AAFP Urges FDA to Expedite Final Rule on Cigarette Warnings

Academy Decries Lengthy Period Tobacco Companies Have to Comply

January 04, 2011 05:15 pm News Staff

About 3 million Americans could start smoking before new requirements for cigarette warnings take effect, the AAFP said in a recent letter(2 page PDF) to the FDA. That's because the Family Smoking Prevention and Tobacco Control Act (www.govtrack.us)President Obama signed into law in 2009 allows manufacturers more than a year to comply with the new regulations.

[Stock photo of man smoking a cigarette]

The act requires, among other things, cigarette packages and advertisements to have larger and more visible graphic health warnings. Specifically, manufacturers will be required to devote half of the front and back panels of cigarette packages to the warnings.

But, although the law was enacted in June 2009, it wasn't until November 2010 that the FDA published a proposed rule(edocket.access.gpo.gov) to implement this provision of the law, the Academy pointed out in its Dec. 22 letter. At that time, the agency also unveiled 36 graphic images it was proposing for use in the warnings and invited the public to provide comments before Jan. 11.

According to the act, however, the cigarette warning provision does not become effective until 15 months after publication of a final rule.

Given the 17-month delay already experienced between enactment of the law and the issuance of a proposed rule for implementation, the Academy urged the FDA "to publish the final rule as expeditiously as possible."

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Tobacco Regulations Widget.
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The letter also stated that although the AAFP "recognizes that 'fifteen months' is specified in the statutory language, we must also draw attention to the approximately $12.5 billion spent in 2006 by tobacco companies on advertising and promotion. As the proposed rule states, tobacco companies frequently employ large marketing and advertising experts. The tobacco industry is accustomed to continuously updating cigarette packaging and advertisements."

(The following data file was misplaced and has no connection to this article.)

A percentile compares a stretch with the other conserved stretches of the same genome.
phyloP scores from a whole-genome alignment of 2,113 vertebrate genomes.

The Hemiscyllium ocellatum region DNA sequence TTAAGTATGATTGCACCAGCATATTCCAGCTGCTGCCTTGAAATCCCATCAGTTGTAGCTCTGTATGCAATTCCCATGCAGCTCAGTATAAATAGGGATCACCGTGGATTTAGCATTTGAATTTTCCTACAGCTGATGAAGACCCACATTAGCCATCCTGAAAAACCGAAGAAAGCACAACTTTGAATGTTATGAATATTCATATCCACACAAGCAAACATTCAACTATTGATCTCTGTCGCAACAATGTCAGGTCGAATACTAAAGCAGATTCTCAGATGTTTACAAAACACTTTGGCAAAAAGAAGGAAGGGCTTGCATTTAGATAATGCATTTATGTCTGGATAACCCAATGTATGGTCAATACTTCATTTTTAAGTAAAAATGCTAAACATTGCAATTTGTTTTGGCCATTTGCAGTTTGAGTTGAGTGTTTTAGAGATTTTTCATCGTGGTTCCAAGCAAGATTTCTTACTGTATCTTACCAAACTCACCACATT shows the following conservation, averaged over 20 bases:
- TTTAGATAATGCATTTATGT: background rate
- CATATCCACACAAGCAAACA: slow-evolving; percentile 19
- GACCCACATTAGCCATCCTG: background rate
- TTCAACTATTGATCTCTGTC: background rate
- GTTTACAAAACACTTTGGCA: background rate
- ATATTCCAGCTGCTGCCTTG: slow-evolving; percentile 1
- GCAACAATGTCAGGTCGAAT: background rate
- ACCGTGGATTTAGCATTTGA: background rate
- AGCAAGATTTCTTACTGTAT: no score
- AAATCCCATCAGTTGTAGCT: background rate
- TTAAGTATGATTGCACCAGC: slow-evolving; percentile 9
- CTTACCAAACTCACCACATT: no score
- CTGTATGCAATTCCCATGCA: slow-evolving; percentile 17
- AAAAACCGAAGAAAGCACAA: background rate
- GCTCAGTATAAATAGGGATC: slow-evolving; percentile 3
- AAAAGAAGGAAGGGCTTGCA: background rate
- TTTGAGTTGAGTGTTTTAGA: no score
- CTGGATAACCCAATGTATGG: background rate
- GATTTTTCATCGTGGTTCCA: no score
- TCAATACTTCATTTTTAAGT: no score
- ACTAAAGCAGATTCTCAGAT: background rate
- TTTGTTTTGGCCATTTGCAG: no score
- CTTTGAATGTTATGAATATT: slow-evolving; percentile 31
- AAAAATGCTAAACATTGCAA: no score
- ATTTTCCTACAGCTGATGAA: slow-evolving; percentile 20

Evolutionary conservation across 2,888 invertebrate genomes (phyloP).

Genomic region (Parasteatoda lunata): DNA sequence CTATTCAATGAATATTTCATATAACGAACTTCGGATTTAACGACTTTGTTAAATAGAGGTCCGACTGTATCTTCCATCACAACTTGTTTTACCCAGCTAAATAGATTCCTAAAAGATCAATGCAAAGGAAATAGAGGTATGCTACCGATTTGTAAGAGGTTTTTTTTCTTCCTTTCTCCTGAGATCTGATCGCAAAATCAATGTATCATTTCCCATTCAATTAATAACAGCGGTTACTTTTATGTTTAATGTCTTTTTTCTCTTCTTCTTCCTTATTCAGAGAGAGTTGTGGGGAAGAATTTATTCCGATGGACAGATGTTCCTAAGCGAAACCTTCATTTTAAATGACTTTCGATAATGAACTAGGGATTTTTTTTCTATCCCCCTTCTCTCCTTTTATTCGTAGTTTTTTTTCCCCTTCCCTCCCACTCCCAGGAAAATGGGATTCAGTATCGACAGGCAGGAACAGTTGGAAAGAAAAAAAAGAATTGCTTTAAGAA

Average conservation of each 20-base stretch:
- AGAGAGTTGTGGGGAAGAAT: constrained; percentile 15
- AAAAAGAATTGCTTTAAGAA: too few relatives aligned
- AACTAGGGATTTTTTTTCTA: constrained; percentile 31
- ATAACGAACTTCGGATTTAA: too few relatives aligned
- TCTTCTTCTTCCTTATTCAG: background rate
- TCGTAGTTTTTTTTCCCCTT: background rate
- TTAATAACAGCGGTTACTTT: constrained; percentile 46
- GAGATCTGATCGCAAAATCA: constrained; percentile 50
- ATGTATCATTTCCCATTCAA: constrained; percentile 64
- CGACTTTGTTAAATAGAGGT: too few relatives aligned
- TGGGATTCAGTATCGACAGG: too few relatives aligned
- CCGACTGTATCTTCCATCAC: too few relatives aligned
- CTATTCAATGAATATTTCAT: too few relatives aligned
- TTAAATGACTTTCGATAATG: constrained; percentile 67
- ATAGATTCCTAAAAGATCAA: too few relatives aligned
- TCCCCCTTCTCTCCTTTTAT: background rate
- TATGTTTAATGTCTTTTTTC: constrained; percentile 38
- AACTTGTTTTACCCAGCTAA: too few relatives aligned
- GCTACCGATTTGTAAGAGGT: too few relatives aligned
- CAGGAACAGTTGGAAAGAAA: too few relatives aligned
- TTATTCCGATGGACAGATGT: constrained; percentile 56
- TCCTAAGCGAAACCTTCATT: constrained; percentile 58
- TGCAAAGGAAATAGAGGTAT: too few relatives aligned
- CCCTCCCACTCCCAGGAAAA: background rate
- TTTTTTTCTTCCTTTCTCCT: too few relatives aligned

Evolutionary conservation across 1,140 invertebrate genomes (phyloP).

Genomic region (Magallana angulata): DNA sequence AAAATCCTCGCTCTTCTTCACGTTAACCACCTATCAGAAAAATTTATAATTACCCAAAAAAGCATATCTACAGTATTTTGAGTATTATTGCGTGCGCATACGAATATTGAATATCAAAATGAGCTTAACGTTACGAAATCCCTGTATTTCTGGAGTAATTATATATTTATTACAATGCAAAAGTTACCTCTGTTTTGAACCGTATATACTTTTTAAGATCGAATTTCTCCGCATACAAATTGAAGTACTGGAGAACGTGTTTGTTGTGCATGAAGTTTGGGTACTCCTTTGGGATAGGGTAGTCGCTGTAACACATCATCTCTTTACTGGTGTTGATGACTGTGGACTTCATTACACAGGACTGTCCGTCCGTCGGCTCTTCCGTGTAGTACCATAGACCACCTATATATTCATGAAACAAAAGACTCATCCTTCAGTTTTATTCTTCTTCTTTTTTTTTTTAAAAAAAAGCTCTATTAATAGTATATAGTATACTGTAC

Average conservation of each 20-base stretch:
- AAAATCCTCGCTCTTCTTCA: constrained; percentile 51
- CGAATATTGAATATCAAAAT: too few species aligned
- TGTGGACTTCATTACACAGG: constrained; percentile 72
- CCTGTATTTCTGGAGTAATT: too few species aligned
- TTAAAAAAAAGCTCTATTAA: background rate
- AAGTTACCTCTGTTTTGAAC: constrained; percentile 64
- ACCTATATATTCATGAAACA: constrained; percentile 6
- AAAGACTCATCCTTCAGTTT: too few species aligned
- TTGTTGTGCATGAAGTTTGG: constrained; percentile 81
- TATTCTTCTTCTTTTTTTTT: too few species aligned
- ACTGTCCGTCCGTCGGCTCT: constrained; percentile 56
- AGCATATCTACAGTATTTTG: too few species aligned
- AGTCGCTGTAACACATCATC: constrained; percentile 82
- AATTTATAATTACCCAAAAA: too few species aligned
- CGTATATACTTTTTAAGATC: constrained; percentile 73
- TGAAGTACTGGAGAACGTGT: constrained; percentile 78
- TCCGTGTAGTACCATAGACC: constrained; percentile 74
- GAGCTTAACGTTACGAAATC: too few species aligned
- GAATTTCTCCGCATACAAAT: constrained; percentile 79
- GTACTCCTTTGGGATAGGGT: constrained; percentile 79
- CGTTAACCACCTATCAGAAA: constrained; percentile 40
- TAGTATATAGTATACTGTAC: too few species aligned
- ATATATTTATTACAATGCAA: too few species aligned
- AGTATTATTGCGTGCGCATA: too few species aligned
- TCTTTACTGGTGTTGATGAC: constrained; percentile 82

Therefore, the letter added, "AAFP feels an additional 15 months after publication of a final rule is an excessive amount of time for the tobacco industry to comply with these new requirements."

According to the Substance Abuse and Mental Health Services Administration, an estimated 6,600 Americans become new smokers every day. Thus, about 3 million people could become new smokers during the 15-month compliance period, the letter said.

Despite its criticism of the implementation timeline, the AAFP lauded the FDA for its proposed new graphic warnings, which include a photograph of a dead body in a coffin and another showing a cadaver on a morgue table.

"The use of these graphics and revised statements will help minimize tobacco use through the warnings' increased ability to communicate the many health risks attributable to cigarette smoking," said the Academy.

The AAFP also voiced support for a proposal that new warnings include information about specific tobacco cessation resources, such as the quitline number (800) QUIT-NOW. In addition, the Academy provided details about its Ask and Act tobacco cessation program, which encourages family physicians to ask all patients about tobacco use and then act to help them quit.